Monday, June 9, 2008

Week Eleven: Issues with flexible learning - Cultural Diversity

My observations:

This again was another topic which has lead me to think more in depth about both my own knowledge but also the institution/environment which I work.

I enjoyed listening to the elluminate presentation with Kate Timms. I thought the three categories she spoke about - "stereotypes, generic characteristics and unique aspects" was very helpful. To be honest it got me away from thinking all students were the same and made me more aware at how little there actually was that was common between all students.

When I had first started thinking about this topic, my first assumption was about relating designing flexible learning to the Treaty of Waitangi. Now this in my mind is without a doubt the most important aspect. How can you ensure you are incorporating the Treaty of Waitangi if you haven't actually completed a workshop or in fact don't know about it? It's why I believe its very important all teaching staff have participated in this. Now that I have had a rant about that I also (after listening to Kate) began to think broader in regards to cultural diversity. I went on a search and found an interesting site (through the Australian Flexible Learning Framework). The site identifies why considerations to cultural diversity is important.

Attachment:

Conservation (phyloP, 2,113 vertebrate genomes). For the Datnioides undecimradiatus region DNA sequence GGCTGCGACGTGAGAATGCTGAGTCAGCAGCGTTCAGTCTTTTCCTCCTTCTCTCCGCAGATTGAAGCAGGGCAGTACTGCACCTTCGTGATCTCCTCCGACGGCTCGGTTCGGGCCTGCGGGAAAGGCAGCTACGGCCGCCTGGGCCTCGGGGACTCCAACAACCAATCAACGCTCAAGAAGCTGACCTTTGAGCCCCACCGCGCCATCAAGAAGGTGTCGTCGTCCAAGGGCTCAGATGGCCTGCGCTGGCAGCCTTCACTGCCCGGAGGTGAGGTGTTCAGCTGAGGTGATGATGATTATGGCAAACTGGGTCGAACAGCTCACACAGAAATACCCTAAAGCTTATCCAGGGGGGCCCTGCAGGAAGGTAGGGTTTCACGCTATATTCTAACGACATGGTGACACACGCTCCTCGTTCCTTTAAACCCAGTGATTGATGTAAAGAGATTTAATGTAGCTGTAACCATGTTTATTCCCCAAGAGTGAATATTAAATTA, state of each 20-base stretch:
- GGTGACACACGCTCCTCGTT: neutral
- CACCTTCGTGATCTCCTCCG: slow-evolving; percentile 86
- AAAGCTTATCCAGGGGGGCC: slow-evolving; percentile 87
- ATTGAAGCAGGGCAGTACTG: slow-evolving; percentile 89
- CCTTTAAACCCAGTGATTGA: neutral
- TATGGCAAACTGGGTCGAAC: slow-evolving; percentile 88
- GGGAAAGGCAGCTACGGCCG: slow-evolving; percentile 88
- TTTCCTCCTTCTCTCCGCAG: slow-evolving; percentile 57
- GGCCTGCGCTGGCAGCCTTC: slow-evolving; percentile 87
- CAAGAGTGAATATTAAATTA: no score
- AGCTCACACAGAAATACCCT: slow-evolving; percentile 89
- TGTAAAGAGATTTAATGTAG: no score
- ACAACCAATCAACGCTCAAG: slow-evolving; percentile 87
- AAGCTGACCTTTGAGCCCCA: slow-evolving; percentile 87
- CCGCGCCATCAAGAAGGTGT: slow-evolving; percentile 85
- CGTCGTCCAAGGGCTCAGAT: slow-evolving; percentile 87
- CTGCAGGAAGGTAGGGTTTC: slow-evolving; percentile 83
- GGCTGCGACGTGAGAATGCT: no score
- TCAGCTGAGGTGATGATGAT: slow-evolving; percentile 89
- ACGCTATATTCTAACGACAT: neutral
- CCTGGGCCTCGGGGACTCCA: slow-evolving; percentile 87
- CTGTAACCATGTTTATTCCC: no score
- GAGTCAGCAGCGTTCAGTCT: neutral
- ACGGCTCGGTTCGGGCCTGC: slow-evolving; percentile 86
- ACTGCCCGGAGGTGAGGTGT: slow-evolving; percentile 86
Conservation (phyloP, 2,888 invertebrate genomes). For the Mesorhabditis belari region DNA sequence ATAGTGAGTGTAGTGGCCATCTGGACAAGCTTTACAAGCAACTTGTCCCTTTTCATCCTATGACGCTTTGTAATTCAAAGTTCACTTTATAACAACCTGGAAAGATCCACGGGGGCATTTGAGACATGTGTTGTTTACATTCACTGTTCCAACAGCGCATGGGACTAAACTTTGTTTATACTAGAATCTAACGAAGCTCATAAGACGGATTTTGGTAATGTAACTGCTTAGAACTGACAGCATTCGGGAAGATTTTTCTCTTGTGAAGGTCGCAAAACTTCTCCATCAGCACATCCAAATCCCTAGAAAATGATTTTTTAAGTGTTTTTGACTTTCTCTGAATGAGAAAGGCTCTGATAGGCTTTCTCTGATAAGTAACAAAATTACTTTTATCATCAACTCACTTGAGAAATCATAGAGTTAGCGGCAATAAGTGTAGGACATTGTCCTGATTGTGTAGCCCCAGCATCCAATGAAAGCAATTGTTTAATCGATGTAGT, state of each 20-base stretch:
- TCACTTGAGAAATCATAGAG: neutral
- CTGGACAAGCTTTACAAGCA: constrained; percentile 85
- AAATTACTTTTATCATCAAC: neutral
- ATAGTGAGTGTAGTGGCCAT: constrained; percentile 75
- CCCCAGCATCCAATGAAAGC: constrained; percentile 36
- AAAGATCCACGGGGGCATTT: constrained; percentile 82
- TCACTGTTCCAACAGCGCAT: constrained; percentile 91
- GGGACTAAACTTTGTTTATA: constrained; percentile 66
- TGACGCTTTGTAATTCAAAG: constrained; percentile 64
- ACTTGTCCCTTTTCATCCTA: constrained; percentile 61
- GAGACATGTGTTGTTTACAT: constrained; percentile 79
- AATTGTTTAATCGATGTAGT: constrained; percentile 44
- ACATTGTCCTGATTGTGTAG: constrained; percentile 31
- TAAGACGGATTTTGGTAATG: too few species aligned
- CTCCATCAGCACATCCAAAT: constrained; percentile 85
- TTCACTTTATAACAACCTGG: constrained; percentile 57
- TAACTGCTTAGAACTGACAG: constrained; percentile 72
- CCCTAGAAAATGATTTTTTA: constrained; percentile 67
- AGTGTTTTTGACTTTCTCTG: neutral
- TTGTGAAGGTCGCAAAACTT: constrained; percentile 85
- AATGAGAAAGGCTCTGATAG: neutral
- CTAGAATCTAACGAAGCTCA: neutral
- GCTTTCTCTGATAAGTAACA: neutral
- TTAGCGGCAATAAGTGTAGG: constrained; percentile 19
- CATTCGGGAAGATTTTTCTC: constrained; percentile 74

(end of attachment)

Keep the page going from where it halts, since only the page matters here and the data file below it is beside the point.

"When pedagogical values in one culture are culturally inappropriate to another, students question knowledge, or may challenge the teacher's view" (McLoughlin & Oliver 1999). Students then may question the merit in participation, or worse, feel disenfranchised if the course or learning resources do not fit their world view. They identify drop out rates are high in online courses - this is a world phenomenon.

"Lack of culturally appropriate learning is considered to be a major cause of unsuccessful completions. Inadequate teacher and provider sensitivity to cultural differences, lack of teacher relations with students and their communities as well as language difficulties all contribute. Distance from providers is also critical in some rural and remote parts of Australia." (A&E R019RL, p. 5)

Cultural needs and cultural differences need to be taken into account at every phase of the design and delivery of online materials and support if courses and learning content are to meet learner needs (this to me can be related directly to the Treaty of Waitangi).

For me this hit home, especially as my project is about adding to an online component of the distance courses we provide in our Postgraduate Programmes. Thinking of cyberspace as having a culture in itself means there is much more to think of. In terms of my own project often the thought of using "new fangled technology" for some of the students puts them off before they start and by not meeting their needs in the first place we get the withdrawals from programmes.

Definitely something for me to be thinking about!

No comments: